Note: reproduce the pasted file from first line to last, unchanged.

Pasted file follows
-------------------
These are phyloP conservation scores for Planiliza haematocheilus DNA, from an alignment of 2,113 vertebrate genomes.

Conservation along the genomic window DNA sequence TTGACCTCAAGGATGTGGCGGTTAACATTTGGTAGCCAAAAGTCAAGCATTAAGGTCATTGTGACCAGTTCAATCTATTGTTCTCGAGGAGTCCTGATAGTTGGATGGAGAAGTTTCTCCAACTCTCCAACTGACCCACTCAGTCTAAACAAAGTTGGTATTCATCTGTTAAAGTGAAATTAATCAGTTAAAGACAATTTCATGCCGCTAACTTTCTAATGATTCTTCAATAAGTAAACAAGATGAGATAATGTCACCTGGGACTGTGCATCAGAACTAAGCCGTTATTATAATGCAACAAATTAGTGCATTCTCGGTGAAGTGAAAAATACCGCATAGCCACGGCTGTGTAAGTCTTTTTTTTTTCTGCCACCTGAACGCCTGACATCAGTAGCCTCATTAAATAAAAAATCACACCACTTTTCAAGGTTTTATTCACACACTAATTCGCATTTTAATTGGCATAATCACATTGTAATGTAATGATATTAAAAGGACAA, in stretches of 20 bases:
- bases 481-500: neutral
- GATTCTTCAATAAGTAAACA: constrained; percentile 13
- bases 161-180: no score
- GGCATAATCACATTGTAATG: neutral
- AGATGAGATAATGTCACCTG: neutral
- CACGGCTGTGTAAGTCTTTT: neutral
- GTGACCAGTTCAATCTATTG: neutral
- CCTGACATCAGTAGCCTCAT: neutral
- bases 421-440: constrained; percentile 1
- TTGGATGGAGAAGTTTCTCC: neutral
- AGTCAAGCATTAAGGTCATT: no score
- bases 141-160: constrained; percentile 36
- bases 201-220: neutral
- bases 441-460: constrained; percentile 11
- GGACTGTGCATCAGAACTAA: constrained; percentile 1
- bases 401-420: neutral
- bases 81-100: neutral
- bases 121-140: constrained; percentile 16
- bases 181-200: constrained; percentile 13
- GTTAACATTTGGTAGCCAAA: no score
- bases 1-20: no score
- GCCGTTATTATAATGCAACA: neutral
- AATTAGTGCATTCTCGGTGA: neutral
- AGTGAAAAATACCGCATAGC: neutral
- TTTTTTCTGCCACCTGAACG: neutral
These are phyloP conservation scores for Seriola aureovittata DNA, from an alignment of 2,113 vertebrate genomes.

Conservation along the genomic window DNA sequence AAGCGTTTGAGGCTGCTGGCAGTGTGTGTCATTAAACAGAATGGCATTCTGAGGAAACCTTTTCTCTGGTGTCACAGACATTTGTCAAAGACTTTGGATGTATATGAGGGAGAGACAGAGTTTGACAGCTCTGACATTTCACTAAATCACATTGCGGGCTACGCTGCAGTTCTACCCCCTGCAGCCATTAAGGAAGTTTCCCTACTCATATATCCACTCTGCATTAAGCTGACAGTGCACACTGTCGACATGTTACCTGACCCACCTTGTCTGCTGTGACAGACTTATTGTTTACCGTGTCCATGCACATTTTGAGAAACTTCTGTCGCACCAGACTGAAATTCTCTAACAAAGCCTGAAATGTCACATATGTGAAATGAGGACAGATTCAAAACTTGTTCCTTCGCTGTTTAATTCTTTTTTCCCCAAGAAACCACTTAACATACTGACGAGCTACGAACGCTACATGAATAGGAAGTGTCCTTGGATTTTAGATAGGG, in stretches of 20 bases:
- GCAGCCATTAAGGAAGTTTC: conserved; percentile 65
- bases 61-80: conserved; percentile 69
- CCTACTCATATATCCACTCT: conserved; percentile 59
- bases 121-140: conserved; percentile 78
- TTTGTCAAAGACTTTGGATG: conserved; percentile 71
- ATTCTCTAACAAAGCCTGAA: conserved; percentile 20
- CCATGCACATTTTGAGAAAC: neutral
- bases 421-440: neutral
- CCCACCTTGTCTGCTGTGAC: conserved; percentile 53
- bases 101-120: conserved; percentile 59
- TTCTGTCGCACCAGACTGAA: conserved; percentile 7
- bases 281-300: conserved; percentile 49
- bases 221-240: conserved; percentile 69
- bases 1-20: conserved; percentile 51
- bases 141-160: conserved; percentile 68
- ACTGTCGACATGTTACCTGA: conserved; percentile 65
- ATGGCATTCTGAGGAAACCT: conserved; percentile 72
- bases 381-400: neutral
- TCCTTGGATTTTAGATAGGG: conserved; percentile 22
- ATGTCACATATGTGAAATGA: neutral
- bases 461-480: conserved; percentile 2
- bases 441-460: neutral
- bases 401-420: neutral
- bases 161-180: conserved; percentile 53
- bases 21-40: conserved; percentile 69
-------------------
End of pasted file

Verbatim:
These are phyloP conservation scores for Planiliza haematocheilus DNA, from an alignment of 2,113 vertebrate genomes.

Conservation along the genomic window DNA sequence TTGACCTCAAGGATGTGGCGGTTAACATTTGGTAGCCAAAAGTCAAGCATTAAGGTCATTGTGACCAGTTCAATCTATTGTTCTCGAGGAGTCCTGATAGTTGGATGGAGAAGTTTCTCCAACTCTCCAACTGACCCACTCAGTCTAAACAAAGTTGGTATTCATCTGTTAAAGTGAAATTAATCAGTTAAAGACAATTTCATGCCGCTAACTTTCTAATGATTCTTCAATAAGTAAACAAGATGAGATAATGTCACCTGGGACTGTGCATCAGAACTAAGCCGTTATTATAATGCAACAAATTAGTGCATTCTCGGTGAAGTGAAAAATACCGCATAGCCACGGCTGTGTAAGTCTTTTTTTTTTCTGCCACCTGAACGCCTGACATCAGTAGCCTCATTAAATAAAAAATCACACCACTTTTCAAGGTTTTATTCACACACTAATTCGCATTTTAATTGGCATAATCACATTGTAATGTAATGATATTAAAAGGACAA, in stretches of 20 bases:
- bases 481-500: neutral
- GATTCTTCAATAAGTAAACA: constrained; percentile 13
- bases 161-180: no score
- GGCATAATCACATTGTAATG: neutral
- AGATGAGATAATGTCACCTG: neutral
- CACGGCTGTGTAAGTCTTTT: neutral
- GTGACCAGTTCAATCTATTG: neutral
- CCTGACATCAGTAGCCTCAT: neutral
- bases 421-440: constrained; percentile 1
- TTGGATGGAGAAGTTTCTCC: neutral
- AGTCAAGCATTAAGGTCATT: no score
- bases 141-160: constrained; percentile 36
- bases 201-220: neutral
- bases 441-460: constrained; percentile 11
- GGACTGTGCATCAGAACTAA: constrained; percentile 1
- bases 401-420: neutral
- bases 81-100: neutral
- bases 121-140: constrained; percentile 16
- bases 181-200: constrained; percentile 13
- GTTAACATTTGGTAGCCAAA: no score
- bases 1-20: no score
- GCCGTTATTATAATGCAACA: neutral
- AATTAGTGCATTCTCGGTGA: neutral
- AGTGAAAAATACCGCATAGC: neutral
- TTTTTTCTGCCACCTGAACG: neutral
These are phyloP conservation scores for Seriola aureovittata DNA, from an alignment of 2,113 vertebrate genomes.

Conservation along the genomic window DNA sequence AAGCGTTTGAGGCTGCTGGCAGTGTGTGTCATTAAACAGAATGGCATTCTGAGGAAACCTTTTCTCTGGTGTCACAGACATTTGTCAAAGACTTTGGATGTATATGAGGGAGAGACAGAGTTTGACAGCTCTGACATTTCACTAAATCACATTGCGGGCTACGCTGCAGTTCTACCCCCTGCAGCCATTAAGGAAGTTTCCCTACTCATATATCCACTCTGCATTAAGCTGACAGTGCACACTGTCGACATGTTACCTGACCCACCTTGTCTGCTGTGACAGACTTATTGTTTACCGTGTCCATGCACATTTTGAGAAACTTCTGTCGCACCAGACTGAAATTCTCTAACAAAGCCTGAAATGTCACATATGTGAAATGAGGACAGATTCAAAACTTGTTCCTTCGCTGTTTAATTCTTTTTTCCCCAAGAAACCACTTAACATACTGACGAGCTACGAACGCTACATGAATAGGAAGTGTCCTTGGATTTTAGATAGGG, in stretches of 20 bases:
- GCAGCCATTAAGGAAGTTTC: conserved; percentile 65
- bases 61-80: conserved; percentile 69
- CCTACTCATATATCCACTCT: conserved; percentile 59
- bases 121-140: conserved; percentile 78
- TTTGTCAAAGACTTTGGATG: conserved; percentile 71
- ATTCTCTAACAAAGCCTGAA: conserved; percentile 20
- CCATGCACATTTTGAGAAAC: neutral
- bases 421-440: neutral
- CCCACCTTGTCTGCTGTGAC: conserved; percentile 53
- bases 101-120: conserved; percentile 59
- TTCTGTCGCACCAGACTGAA: conserved; percentile 7
- bases 281-300: conserved; percentile 49
- bases 221-240: conserved; percentile 69
- bases 1-20: conserved; percentile 51
- bases 141-160: conserved; percentile 68
- ACTGTCGACATGTTACCTGA: conserved; percentile 65
- ATGGCATTCTGAGGAAACCT: conserved; percentile 72
- bases 381-400: neutral
- TCCTTGGATTTTAGATAGGG: conserved; percentile 22
- ATGTCACATATGTGAAATGA: neutral
- bases 461-480: conserved; percentile 2
- bases 441-460: neutral
- bases 401-420: neutral
- bases 161-180: conserved; percentile 53
- bases 21-40: conserved; percentile 69